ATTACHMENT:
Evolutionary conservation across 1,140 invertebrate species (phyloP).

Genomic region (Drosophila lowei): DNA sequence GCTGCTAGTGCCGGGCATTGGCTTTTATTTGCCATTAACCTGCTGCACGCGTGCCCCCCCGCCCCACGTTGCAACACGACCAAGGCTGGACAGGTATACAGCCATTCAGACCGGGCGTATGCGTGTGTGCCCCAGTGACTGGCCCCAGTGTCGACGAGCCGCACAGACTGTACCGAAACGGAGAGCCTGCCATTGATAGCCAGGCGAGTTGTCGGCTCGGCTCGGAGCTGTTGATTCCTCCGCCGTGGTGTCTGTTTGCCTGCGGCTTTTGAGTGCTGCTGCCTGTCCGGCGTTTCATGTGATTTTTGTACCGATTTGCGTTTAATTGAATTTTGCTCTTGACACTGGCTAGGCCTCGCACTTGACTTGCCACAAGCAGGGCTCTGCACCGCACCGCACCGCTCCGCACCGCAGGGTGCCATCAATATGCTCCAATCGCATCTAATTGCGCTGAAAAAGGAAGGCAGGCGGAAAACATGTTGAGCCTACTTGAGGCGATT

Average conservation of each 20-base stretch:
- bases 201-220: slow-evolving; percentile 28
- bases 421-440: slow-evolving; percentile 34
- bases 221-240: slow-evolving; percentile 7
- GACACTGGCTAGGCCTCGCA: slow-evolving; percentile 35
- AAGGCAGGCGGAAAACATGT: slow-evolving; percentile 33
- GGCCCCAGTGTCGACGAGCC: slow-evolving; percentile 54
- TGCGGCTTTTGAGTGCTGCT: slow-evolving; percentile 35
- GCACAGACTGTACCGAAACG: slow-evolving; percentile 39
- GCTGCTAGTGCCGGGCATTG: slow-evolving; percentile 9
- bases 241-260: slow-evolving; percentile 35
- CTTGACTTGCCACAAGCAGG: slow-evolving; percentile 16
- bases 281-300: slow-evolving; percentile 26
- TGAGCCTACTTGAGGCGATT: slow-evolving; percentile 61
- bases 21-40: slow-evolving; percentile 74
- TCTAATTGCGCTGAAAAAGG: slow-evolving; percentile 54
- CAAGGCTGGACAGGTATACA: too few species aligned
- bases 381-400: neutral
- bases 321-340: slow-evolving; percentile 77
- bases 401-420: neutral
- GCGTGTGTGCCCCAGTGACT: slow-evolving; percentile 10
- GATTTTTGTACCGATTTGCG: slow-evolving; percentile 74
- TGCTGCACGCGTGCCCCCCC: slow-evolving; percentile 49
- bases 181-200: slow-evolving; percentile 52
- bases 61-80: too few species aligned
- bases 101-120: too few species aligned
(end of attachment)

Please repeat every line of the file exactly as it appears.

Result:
Evolutionary conservation across 1,140 invertebrate species (phyloP).

Genomic region (Drosophila lowei): DNA sequence GCTGCTAGTGCCGGGCATTGGCTTTTATTTGCCATTAACCTGCTGCACGCGTGCCCCCCCGCCCCACGTTGCAACACGACCAAGGCTGGACAGGTATACAGCCATTCAGACCGGGCGTATGCGTGTGTGCCCCAGTGACTGGCCCCAGTGTCGACGAGCCGCACAGACTGTACCGAAACGGAGAGCCTGCCATTGATAGCCAGGCGAGTTGTCGGCTCGGCTCGGAGCTGTTGATTCCTCCGCCGTGGTGTCTGTTTGCCTGCGGCTTTTGAGTGCTGCTGCCTGTCCGGCGTTTCATGTGATTTTTGTACCGATTTGCGTTTAATTGAATTTTGCTCTTGACACTGGCTAGGCCTCGCACTTGACTTGCCACAAGCAGGGCTCTGCACCGCACCGCACCGCTCCGCACCGCAGGGTGCCATCAATATGCTCCAATCGCATCTAATTGCGCTGAAAAAGGAAGGCAGGCGGAAAACATGTTGAGCCTACTTGAGGCGATT

Average conservation of each 20-base stretch:
- bases 201-220: slow-evolving; percentile 28
- bases 421-440: slow-evolving; percentile 34
- bases 221-240: slow-evolving; percentile 7
- GACACTGGCTAGGCCTCGCA: slow-evolving; percentile 35
- AAGGCAGGCGGAAAACATGT: slow-evolving; percentile 33
- GGCCCCAGTGTCGACGAGCC: slow-evolving; percentile 54
- TGCGGCTTTTGAGTGCTGCT: slow-evolving; percentile 35
- GCACAGACTGTACCGAAACG: slow-evolving; percentile 39
- GCTGCTAGTGCCGGGCATTG: slow-evolving; percentile 9
- bases 241-260: slow-evolving; percentile 35
- CTTGACTTGCCACAAGCAGG: slow-evolving; percentile 16
- bases 281-300: slow-evolving; percentile 26
- TGAGCCTACTTGAGGCGATT: slow-evolving; percentile 61
- bases 21-40: slow-evolving; percentile 74
- TCTAATTGCGCTGAAAAAGG: slow-evolving; percentile 54
- CAAGGCTGGACAGGTATACA: too few species aligned
- bases 381-400: neutral
- bases 321-340: slow-evolving; percentile 77
- bases 401-420: neutral
- GCGTGTGTGCCCCAGTGACT: slow-evolving; percentile 10
- GATTTTTGTACCGATTTGCG: slow-evolving; percentile 74
- TGCTGCACGCGTGCCCCCCC: slow-evolving; percentile 49
- bases 181-200: slow-evolving; percentile 52
- bases 61-80: too few species aligned
- bases 101-120: too few species aligned